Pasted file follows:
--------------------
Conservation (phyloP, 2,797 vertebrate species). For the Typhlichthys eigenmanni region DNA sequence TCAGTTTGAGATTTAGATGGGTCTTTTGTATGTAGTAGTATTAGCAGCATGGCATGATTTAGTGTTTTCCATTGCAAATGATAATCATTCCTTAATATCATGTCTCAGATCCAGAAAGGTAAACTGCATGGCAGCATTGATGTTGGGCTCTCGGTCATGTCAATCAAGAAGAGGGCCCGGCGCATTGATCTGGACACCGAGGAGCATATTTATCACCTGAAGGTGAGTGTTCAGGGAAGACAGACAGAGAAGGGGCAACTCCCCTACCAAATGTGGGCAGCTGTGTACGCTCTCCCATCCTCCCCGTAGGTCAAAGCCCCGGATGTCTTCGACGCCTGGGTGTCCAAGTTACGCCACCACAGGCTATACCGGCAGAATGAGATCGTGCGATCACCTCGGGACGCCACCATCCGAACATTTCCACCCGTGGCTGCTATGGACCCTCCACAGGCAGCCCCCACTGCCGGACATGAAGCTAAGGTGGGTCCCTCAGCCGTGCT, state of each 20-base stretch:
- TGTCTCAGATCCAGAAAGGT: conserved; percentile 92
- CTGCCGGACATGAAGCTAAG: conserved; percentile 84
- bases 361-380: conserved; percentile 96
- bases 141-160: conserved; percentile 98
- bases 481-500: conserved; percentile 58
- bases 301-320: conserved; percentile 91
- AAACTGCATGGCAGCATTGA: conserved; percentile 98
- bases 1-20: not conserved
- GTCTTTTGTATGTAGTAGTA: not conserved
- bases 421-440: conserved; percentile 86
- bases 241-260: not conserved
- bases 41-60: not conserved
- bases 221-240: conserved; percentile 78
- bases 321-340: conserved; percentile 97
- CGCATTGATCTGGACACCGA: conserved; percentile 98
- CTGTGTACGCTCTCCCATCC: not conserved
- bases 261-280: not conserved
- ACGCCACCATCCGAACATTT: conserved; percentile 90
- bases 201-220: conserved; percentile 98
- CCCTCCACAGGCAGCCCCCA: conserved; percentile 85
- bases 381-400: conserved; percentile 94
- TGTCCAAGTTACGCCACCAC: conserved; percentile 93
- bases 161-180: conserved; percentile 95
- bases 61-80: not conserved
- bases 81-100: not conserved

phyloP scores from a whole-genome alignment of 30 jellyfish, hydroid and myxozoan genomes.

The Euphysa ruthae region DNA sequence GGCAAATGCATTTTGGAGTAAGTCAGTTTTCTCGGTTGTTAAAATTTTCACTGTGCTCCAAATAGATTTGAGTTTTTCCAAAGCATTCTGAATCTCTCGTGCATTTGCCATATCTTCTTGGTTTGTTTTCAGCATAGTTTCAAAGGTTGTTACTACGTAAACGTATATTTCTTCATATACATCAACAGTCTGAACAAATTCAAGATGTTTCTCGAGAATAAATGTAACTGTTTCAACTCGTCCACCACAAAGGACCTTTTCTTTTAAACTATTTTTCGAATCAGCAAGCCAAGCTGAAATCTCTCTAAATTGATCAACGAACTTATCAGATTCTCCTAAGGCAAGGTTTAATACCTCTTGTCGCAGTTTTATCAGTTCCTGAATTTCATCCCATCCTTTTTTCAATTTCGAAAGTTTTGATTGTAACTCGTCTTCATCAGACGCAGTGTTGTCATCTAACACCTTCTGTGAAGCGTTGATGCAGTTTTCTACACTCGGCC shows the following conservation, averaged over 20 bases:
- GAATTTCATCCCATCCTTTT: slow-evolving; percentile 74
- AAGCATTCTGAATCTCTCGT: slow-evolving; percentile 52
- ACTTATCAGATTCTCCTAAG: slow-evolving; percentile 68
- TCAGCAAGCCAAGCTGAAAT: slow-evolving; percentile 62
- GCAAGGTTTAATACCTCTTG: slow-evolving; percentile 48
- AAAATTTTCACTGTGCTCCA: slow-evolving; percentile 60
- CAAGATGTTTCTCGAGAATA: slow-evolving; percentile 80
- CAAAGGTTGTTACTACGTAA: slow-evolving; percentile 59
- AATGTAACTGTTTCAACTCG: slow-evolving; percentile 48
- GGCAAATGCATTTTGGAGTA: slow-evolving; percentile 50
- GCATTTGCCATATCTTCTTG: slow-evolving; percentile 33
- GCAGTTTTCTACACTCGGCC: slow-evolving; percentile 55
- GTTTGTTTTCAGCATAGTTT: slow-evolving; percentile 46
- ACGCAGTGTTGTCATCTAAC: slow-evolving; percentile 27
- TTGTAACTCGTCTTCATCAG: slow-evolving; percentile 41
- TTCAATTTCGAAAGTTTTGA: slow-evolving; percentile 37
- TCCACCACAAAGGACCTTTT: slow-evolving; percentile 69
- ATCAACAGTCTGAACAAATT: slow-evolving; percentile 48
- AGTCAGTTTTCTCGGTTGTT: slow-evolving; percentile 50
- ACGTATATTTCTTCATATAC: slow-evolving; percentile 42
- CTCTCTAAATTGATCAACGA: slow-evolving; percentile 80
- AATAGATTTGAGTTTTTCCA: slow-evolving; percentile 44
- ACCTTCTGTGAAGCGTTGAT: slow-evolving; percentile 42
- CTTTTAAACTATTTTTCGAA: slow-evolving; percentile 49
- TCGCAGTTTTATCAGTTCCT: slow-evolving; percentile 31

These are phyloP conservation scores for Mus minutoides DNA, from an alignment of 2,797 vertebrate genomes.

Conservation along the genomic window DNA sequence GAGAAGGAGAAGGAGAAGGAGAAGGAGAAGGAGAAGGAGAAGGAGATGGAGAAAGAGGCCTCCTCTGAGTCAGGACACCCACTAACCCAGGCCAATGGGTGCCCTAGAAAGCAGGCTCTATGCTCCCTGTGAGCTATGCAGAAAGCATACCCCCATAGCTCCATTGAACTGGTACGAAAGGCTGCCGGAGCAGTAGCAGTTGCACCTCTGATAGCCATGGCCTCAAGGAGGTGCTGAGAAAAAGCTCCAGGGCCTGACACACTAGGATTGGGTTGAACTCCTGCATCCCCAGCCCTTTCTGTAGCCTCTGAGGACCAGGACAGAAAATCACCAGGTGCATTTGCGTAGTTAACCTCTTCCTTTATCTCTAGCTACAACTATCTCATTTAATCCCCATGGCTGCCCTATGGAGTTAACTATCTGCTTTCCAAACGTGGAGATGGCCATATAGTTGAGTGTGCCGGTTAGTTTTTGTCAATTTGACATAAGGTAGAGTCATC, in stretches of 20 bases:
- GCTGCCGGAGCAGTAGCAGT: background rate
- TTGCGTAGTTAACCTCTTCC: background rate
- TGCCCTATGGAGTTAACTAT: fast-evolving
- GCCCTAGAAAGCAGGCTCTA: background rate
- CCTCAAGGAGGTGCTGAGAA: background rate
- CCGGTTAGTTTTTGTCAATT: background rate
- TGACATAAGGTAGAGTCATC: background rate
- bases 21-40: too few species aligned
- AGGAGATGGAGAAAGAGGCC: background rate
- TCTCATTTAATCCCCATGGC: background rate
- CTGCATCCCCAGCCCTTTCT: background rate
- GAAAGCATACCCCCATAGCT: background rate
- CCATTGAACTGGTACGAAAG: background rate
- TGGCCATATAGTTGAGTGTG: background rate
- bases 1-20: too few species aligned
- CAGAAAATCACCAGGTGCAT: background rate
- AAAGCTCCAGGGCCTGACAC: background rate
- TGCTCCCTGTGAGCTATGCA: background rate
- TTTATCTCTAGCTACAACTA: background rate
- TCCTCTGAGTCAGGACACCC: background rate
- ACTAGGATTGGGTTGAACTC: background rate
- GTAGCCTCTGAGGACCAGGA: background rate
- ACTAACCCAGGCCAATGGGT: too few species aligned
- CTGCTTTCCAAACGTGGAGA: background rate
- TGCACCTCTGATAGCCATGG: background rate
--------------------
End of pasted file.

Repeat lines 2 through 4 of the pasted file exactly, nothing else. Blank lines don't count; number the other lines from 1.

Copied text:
- TGTCTCAGATCCAGAAAGGT: conserved; percentile 92
- CTGCCGGACATGAAGCTAAG: conserved; percentile 84
- bases 361-380: conserved; percentile 96